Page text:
Designed by Ian Parris © Nether Heyford Neighbourhood Plan
Inclusion in Nether Heyford
Over the past few weeks, the notion of loneliness and social isolation has been not only discussed on national platforms – such as the Government’s push for higher quality social housing to help address the associated stigma – but also locally as an element of our own Neighbourhood Plan policies.
Social Inclusion is where everyone feels welcome. Social exclusion is when individuals or families are prevented from participating fully in the economic, social, and political life of the village. Add to this risk factors such as social background, the inability to drive and the discouragement to join groups or associations, and rural social cohesion is particularly under threat. Promoting social inclusion embraces ‘intangibles’ like self-worth. People can feel lonely and socially excluded in a relatively well-off village like Nether Heyford, when they are without support, economically disadvantaged, where their self confidence is dented, and where they feel they are made to feel out of place with other people. Bullying is a particular abhorrent face of social exclusion which has causal links to depression and risk of suicide.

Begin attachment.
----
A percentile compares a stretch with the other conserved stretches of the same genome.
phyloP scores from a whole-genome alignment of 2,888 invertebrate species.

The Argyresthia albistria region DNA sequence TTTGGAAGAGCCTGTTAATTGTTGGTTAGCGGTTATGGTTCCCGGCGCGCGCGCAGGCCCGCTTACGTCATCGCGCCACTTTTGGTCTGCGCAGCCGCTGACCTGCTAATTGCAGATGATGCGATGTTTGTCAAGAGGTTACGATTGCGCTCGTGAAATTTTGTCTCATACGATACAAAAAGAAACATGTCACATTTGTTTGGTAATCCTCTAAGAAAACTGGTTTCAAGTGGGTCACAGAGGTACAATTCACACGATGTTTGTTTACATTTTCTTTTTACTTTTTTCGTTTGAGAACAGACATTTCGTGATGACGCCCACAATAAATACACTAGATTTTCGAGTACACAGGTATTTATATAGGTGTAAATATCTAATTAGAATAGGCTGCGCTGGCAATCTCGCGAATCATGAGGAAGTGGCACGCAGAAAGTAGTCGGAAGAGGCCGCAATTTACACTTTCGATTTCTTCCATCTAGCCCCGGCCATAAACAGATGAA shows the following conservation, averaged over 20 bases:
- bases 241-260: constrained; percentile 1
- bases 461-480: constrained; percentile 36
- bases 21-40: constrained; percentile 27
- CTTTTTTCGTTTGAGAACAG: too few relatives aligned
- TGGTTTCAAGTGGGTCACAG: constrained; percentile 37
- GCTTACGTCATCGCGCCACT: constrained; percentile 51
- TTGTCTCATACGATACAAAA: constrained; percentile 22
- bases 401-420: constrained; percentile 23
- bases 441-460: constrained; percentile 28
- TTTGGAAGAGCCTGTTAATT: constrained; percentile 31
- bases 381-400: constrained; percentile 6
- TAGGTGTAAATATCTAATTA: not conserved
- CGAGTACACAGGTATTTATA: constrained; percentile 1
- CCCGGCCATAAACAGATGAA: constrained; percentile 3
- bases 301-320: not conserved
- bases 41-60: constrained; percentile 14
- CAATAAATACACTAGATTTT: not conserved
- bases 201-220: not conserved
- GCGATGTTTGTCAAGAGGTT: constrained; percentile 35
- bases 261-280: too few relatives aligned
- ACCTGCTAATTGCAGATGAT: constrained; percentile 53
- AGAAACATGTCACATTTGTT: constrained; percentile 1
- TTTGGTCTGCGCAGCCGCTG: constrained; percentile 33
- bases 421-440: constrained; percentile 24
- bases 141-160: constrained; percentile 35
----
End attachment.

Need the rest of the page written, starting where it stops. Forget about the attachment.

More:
Why is this important to the Neighbourhood Plan? Wellbeing is the central foundation of the Plan. The wellbeing of villagers and of the village itself. Social inclusion is one of the keystones to support wellbeing. The nature of housing, its position in the village, the integration of pathways and roads, the refusal to isolate communities within the village, to push back cheap, minimal builds with little space to flourish, ensuring access to green spaces, are all important factors that are part of our discussions and policies. We look to promote healthy mixed neighbourhoods, where high quality build and a rich village life are much better aspirations for all.
Anyone who behaves differently from what’s seen as normal may become subject to coarse or more subtle forms of social exclusion. People may feel on the fringe although they are physically within the village. Consider the isolation from society that some veterans feel after a prolonged service in the armed forces, dealing with separation, loss and, for many, acquired mental health problems. They need thoughtful and helpful strategies to readjust to life to negate the social exclusion that many of them experience.
Our Plan believes that access to affordable, decent housing is a basic precondition for a dignified human life. Along with the majority of villagers, we will always defend a socially inclusive Plan that offers all households, particularly those with low or very low incomes not only a significant improvement in their quality of life but also a supportive environment, favourable to their growth as individuals, as families and as members of this village.
Tom Dodd (Vice Chair NHNPG)